Category Archives: memes

Facebook Fatigue, it’s Spreading

Attention Virus
Do you feel like the applications are killing Facebook? For all the gold rush and hoopla surrounding the Facebook platformitization, is it living up to expectations?

I don’t think it is. The world could use a great social operating system. But the best applications on facebook are still the original ones: pictures, events, the basic poke.

The facebook platform is still young. Only 4 months old. Lets hope that the good kids at FB find a way to reign in the social viral crapware.

And that’s what most of it is. Almost all of successful apps on facebook are distractions or “entertainment”. Or advertisements. The original facebook apps were about socially enabling the user. The new apps are about enabling their own propagation.

I’ve come up with a new term for it:

Facebook applications = Attention Viruses

They spread just like real viruses, through social contact. Their lifecycles are short and evolution is constant thanks to the rutheless pressures of competition on the open platform. App DNA is all about self propagation – and stealing away our attention fraction by fraction.

The same will go for OpenSocial apps as well once they get here.

We’ve seen this before. In the race to monetize a web property, the original value is corroded away. Remember when facebook was a revolutionary clean, sparce and refreshing change from the gaudyness of myspace and friendster?

The internet’s universal advertising model is partly at fault here. Sometimes I just wish that as users we would grow up, stop expecting everything to be free and pay a couple bucks for the tools we use and media we enjoy.

(We’d probably earn it back 10 times over in foregone distraction and unprocrastination) and the web would be a cleaner and more productive place.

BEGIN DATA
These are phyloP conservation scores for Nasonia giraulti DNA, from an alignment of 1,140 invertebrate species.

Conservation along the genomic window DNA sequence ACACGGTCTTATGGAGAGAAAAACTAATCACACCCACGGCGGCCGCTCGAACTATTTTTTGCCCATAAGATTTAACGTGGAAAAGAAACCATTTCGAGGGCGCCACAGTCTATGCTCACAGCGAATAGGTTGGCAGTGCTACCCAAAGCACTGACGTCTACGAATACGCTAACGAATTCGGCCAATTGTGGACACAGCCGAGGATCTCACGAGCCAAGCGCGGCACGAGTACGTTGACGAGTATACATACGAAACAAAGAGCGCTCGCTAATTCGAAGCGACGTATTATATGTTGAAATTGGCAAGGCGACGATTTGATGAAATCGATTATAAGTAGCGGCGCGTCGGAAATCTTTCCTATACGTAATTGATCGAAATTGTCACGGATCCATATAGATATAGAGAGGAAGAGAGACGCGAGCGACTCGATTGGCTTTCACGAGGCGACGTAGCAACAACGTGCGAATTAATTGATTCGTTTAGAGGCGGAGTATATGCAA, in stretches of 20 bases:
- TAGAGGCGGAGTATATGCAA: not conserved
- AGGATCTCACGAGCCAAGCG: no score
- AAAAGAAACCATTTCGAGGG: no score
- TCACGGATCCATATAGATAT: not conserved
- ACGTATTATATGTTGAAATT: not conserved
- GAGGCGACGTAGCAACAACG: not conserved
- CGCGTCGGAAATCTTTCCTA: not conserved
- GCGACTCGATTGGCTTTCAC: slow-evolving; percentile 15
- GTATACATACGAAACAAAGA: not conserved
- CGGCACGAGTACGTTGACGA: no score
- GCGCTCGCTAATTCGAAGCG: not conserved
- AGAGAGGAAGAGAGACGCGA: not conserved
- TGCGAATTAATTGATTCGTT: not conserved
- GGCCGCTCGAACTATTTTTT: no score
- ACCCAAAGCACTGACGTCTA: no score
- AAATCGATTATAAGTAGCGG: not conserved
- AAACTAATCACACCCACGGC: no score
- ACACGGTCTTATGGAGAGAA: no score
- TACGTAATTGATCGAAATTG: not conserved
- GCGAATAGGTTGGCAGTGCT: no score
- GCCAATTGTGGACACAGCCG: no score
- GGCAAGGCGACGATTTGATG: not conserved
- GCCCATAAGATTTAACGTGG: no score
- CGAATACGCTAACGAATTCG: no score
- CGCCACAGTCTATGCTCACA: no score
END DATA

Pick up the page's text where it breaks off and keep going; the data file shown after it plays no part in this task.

Michele quit* facebook last week. Drastic medicine for sure. But her and good company are saying, I’d like to use facebook, I just don’t have the time for it anymore. Or time for it the way it’s become.

original photo: Marcelo Alves

*temporarily, she’ll be back at some point

And the crowd says Yaaar. How Hollywood is losing the War on New Media

On Monday, it started with a few scattered pranksters shouting Arrr at the opening screen of the film premiers at this year’s Toronto International Film festival. By week end the meme had caught on. I just caught the best part of it mid-yarrr, but I love this piece of film I shot, of the screen you can’t record or capture, here is the entire capacity of Ryerson theatre (500 or so?) almost as a unified chorus shouting YAAAAR and other pirate noises, followed by rolling in the aisles. We kill us.

Two or just one year ago, the industry’s anti piracy sermoning was met with a mix of either incomprehension or guilty staring at the feet. Not the case anymore. Public sentiment has clearly turned against Big Media. Maybe the common ticket buying public, the 99.99999% that didn’t bring Cam’s to the theatre are sick of being pointed at like criminals. Maybe their just tiered of the silly analogy that sharing media is somehow a crime on par with pillage, rape and theft at the point of a cutlass.

The war on piracy has turned into a rout.

Dear Hollywood: we’re ready for our new media now.

When are you going to step up and distribute your fare at any price, in any format or distribution scheme half as sensible and practical as bittorrent?

Please consider as creative commons licensed. Feel free to copy and distribute this footage as much as you like.

oh and the film? Nothing is Private. Quite good. It will be out soon. I’d recommend you go buy a ticket…

Owen Wilson & Media Sensitivity